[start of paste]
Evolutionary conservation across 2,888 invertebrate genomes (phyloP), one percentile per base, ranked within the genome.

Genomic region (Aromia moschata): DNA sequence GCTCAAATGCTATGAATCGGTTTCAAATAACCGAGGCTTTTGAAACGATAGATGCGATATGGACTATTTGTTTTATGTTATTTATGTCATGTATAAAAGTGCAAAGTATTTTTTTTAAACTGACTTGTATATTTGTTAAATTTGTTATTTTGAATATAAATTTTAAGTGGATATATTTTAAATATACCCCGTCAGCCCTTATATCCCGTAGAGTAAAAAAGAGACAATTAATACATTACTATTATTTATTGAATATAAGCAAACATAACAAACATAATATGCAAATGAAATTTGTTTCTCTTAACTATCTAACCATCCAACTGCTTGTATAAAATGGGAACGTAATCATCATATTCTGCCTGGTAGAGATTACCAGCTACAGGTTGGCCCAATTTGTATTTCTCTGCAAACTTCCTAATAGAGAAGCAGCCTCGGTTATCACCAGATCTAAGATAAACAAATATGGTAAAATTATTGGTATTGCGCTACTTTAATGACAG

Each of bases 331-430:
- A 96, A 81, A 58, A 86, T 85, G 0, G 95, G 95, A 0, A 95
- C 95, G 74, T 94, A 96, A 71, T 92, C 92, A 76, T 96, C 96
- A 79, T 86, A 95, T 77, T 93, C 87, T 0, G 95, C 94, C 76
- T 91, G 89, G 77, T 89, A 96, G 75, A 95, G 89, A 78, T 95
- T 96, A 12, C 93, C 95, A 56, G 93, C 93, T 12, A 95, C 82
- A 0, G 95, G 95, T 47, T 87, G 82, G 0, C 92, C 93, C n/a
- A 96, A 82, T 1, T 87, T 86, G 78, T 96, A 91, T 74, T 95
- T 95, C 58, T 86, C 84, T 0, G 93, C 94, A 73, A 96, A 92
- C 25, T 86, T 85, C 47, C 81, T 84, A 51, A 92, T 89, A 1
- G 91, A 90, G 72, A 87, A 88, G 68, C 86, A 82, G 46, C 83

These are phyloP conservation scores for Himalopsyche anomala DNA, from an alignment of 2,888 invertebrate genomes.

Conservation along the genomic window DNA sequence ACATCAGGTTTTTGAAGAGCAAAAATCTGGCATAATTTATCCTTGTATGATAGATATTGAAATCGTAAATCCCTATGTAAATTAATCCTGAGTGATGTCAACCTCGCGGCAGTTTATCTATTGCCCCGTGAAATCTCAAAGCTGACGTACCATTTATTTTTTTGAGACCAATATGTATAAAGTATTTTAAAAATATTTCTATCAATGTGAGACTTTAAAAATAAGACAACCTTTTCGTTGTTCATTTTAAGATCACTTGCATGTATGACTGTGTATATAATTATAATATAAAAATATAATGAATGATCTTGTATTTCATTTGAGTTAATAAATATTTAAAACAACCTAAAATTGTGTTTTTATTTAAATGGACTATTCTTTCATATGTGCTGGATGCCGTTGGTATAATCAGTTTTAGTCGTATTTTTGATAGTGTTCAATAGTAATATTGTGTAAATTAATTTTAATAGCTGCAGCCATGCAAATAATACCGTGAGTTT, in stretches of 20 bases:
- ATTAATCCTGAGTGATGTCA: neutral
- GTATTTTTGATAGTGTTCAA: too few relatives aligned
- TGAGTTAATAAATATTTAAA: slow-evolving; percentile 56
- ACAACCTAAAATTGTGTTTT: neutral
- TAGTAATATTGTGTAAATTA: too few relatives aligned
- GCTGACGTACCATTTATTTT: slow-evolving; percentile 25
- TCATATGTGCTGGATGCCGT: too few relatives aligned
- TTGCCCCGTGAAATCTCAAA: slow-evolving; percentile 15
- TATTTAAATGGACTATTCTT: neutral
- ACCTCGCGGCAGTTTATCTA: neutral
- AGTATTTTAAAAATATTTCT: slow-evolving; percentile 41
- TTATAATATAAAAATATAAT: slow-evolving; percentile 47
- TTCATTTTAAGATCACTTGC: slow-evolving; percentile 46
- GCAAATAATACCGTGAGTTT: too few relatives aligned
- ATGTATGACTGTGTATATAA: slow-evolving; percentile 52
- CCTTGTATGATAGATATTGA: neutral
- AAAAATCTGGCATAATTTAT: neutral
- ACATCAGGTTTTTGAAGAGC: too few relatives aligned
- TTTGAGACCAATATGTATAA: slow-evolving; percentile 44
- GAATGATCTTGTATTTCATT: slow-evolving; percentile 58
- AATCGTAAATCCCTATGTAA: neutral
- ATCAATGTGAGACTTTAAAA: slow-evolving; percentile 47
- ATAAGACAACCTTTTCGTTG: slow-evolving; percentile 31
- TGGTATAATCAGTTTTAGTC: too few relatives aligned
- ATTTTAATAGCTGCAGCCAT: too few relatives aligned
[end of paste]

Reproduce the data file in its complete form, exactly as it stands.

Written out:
Evolutionary conservation across 2,888 invertebrate genomes (phyloP), one percentile per base, ranked within the genome.

Genomic region (Aromia moschata): DNA sequence GCTCAAATGCTATGAATCGGTTTCAAATAACCGAGGCTTTTGAAACGATAGATGCGATATGGACTATTTGTTTTATGTTATTTATGTCATGTATAAAAGTGCAAAGTATTTTTTTTAAACTGACTTGTATATTTGTTAAATTTGTTATTTTGAATATAAATTTTAAGTGGATATATTTTAAATATACCCCGTCAGCCCTTATATCCCGTAGAGTAAAAAAGAGACAATTAATACATTACTATTATTTATTGAATATAAGCAAACATAACAAACATAATATGCAAATGAAATTTGTTTCTCTTAACTATCTAACCATCCAACTGCTTGTATAAAATGGGAACGTAATCATCATATTCTGCCTGGTAGAGATTACCAGCTACAGGTTGGCCCAATTTGTATTTCTCTGCAAACTTCCTAATAGAGAAGCAGCCTCGGTTATCACCAGATCTAAGATAAACAAATATGGTAAAATTATTGGTATTGCGCTACTTTAATGACAG

Each of bases 331-430:
- A 96, A 81, A 58, A 86, T 85, G 0, G 95, G 95, A 0, A 95
- C 95, G 74, T 94, A 96, A 71, T 92, C 92, A 76, T 96, C 96
- A 79, T 86, A 95, T 77, T 93, C 87, T 0, G 95, C 94, C 76
- T 91, G 89, G 77, T 89, A 96, G 75, A 95, G 89, A 78, T 95
- T 96, A 12, C 93, C 95, A 56, G 93, C 93, T 12, A 95, C 82
- A 0, G 95, G 95, T 47, T 87, G 82, G 0, C 92, C 93, C n/a
- A 96, A 82, T 1, T 87, T 86, G 78, T 96, A 91, T 74, T 95
- T 95, C 58, T 86, C 84, T 0, G 93, C 94, A 73, A 96, A 92
- C 25, T 86, T 85, C 47, C 81, T 84, A 51, A 92, T 89, A 1
- G 91, A 90, G 72, A 87, A 88, G 68, C 86, A 82, G 46, C 83

These are phyloP conservation scores for Himalopsyche anomala DNA, from an alignment of 2,888 invertebrate genomes.

Conservation along the genomic window DNA sequence ACATCAGGTTTTTGAAGAGCAAAAATCTGGCATAATTTATCCTTGTATGATAGATATTGAAATCGTAAATCCCTATGTAAATTAATCCTGAGTGATGTCAACCTCGCGGCAGTTTATCTATTGCCCCGTGAAATCTCAAAGCTGACGTACCATTTATTTTTTTGAGACCAATATGTATAAAGTATTTTAAAAATATTTCTATCAATGTGAGACTTTAAAAATAAGACAACCTTTTCGTTGTTCATTTTAAGATCACTTGCATGTATGACTGTGTATATAATTATAATATAAAAATATAATGAATGATCTTGTATTTCATTTGAGTTAATAAATATTTAAAACAACCTAAAATTGTGTTTTTATTTAAATGGACTATTCTTTCATATGTGCTGGATGCCGTTGGTATAATCAGTTTTAGTCGTATTTTTGATAGTGTTCAATAGTAATATTGTGTAAATTAATTTTAATAGCTGCAGCCATGCAAATAATACCGTGAGTTT, in stretches of 20 bases:
- ATTAATCCTGAGTGATGTCA: neutral
- GTATTTTTGATAGTGTTCAA: too few relatives aligned
- TGAGTTAATAAATATTTAAA: slow-evolving; percentile 56
- ACAACCTAAAATTGTGTTTT: neutral
- TAGTAATATTGTGTAAATTA: too few relatives aligned
- GCTGACGTACCATTTATTTT: slow-evolving; percentile 25
- TCATATGTGCTGGATGCCGT: too few relatives aligned
- TTGCCCCGTGAAATCTCAAA: slow-evolving; percentile 15
- TATTTAAATGGACTATTCTT: neutral
- ACCTCGCGGCAGTTTATCTA: neutral
- AGTATTTTAAAAATATTTCT: slow-evolving; percentile 41
- TTATAATATAAAAATATAAT: slow-evolving; percentile 47
- TTCATTTTAAGATCACTTGC: slow-evolving; percentile 46
- GCAAATAATACCGTGAGTTT: too few relatives aligned
- ATGTATGACTGTGTATATAA: slow-evolving; percentile 52
- CCTTGTATGATAGATATTGA: neutral
- AAAAATCTGGCATAATTTAT: neutral
- ACATCAGGTTTTTGAAGAGC: too few relatives aligned
- TTTGAGACCAATATGTATAA: slow-evolving; percentile 44
- GAATGATCTTGTATTTCATT: slow-evolving; percentile 58
- AATCGTAAATCCCTATGTAA: neutral
- ATCAATGTGAGACTTTAAAA: slow-evolving; percentile 47
- ATAAGACAACCTTTTCGTTG: slow-evolving; percentile 31
- TGGTATAATCAGTTTTAGTC: too few relatives aligned
- ATTTTAATAGCTGCAGCCAT: too few relatives aligned